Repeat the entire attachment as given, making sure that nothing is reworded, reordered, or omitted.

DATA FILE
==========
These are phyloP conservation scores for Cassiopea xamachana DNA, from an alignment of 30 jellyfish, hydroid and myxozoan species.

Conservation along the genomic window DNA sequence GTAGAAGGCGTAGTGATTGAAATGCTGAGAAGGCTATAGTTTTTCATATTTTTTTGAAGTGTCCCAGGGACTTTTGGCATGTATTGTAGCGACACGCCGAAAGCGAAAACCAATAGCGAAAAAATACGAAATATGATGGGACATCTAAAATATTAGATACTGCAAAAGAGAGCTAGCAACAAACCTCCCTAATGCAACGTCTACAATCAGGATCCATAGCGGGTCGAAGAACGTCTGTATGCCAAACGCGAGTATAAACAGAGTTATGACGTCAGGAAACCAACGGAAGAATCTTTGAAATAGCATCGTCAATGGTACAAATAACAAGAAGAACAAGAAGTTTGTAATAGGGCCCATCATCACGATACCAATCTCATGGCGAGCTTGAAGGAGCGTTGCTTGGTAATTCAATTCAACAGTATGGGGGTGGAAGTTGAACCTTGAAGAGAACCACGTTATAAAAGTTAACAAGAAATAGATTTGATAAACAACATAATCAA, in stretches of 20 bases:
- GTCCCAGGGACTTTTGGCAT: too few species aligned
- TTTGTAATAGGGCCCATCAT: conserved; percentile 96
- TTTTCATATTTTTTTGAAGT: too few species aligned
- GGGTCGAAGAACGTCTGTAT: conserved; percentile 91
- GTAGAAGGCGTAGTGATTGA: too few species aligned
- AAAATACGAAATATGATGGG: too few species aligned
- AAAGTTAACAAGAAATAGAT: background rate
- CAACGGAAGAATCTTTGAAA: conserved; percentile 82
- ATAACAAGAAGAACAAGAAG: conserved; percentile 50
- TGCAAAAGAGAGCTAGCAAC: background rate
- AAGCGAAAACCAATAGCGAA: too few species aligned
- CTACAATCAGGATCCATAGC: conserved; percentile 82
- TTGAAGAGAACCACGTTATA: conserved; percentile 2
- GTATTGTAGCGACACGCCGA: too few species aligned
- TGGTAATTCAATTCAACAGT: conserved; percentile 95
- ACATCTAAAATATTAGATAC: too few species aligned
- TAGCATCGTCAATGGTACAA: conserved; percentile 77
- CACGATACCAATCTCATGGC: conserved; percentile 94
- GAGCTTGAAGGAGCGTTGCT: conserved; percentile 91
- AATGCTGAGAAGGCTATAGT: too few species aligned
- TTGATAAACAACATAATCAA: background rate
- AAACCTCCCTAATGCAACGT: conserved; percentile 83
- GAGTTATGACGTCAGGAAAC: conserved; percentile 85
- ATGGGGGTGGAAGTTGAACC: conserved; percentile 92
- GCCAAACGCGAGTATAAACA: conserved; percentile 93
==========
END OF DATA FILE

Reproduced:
These are phyloP conservation scores for Cassiopea xamachana DNA, from an alignment of 30 jellyfish, hydroid and myxozoan species.

Conservation along the genomic window DNA sequence GTAGAAGGCGTAGTGATTGAAATGCTGAGAAGGCTATAGTTTTTCATATTTTTTTGAAGTGTCCCAGGGACTTTTGGCATGTATTGTAGCGACACGCCGAAAGCGAAAACCAATAGCGAAAAAATACGAAATATGATGGGACATCTAAAATATTAGATACTGCAAAAGAGAGCTAGCAACAAACCTCCCTAATGCAACGTCTACAATCAGGATCCATAGCGGGTCGAAGAACGTCTGTATGCCAAACGCGAGTATAAACAGAGTTATGACGTCAGGAAACCAACGGAAGAATCTTTGAAATAGCATCGTCAATGGTACAAATAACAAGAAGAACAAGAAGTTTGTAATAGGGCCCATCATCACGATACCAATCTCATGGCGAGCTTGAAGGAGCGTTGCTTGGTAATTCAATTCAACAGTATGGGGGTGGAAGTTGAACCTTGAAGAGAACCACGTTATAAAAGTTAACAAGAAATAGATTTGATAAACAACATAATCAA, in stretches of 20 bases:
- GTCCCAGGGACTTTTGGCAT: too few species aligned
- TTTGTAATAGGGCCCATCAT: conserved; percentile 96
- TTTTCATATTTTTTTGAAGT: too few species aligned
- GGGTCGAAGAACGTCTGTAT: conserved; percentile 91
- GTAGAAGGCGTAGTGATTGA: too few species aligned
- AAAATACGAAATATGATGGG: too few species aligned
- AAAGTTAACAAGAAATAGAT: background rate
- CAACGGAAGAATCTTTGAAA: conserved; percentile 82
- ATAACAAGAAGAACAAGAAG: conserved; percentile 50
- TGCAAAAGAGAGCTAGCAAC: background rate
- AAGCGAAAACCAATAGCGAA: too few species aligned
- CTACAATCAGGATCCATAGC: conserved; percentile 82
- TTGAAGAGAACCACGTTATA: conserved; percentile 2
- GTATTGTAGCGACACGCCGA: too few species aligned
- TGGTAATTCAATTCAACAGT: conserved; percentile 95
- ACATCTAAAATATTAGATAC: too few species aligned
- TAGCATCGTCAATGGTACAA: conserved; percentile 77
- CACGATACCAATCTCATGGC: conserved; percentile 94
- GAGCTTGAAGGAGCGTTGCT: conserved; percentile 91
- AATGCTGAGAAGGCTATAGT: too few species aligned
- TTGATAAACAACATAATCAA: background rate
- AAACCTCCCTAATGCAACGT: conserved; percentile 83
- GAGTTATGACGTCAGGAAAC: conserved; percentile 85
- ATGGGGGTGGAAGTTGAACC: conserved; percentile 92
- GCCAAACGCGAGTATAAACA: conserved; percentile 93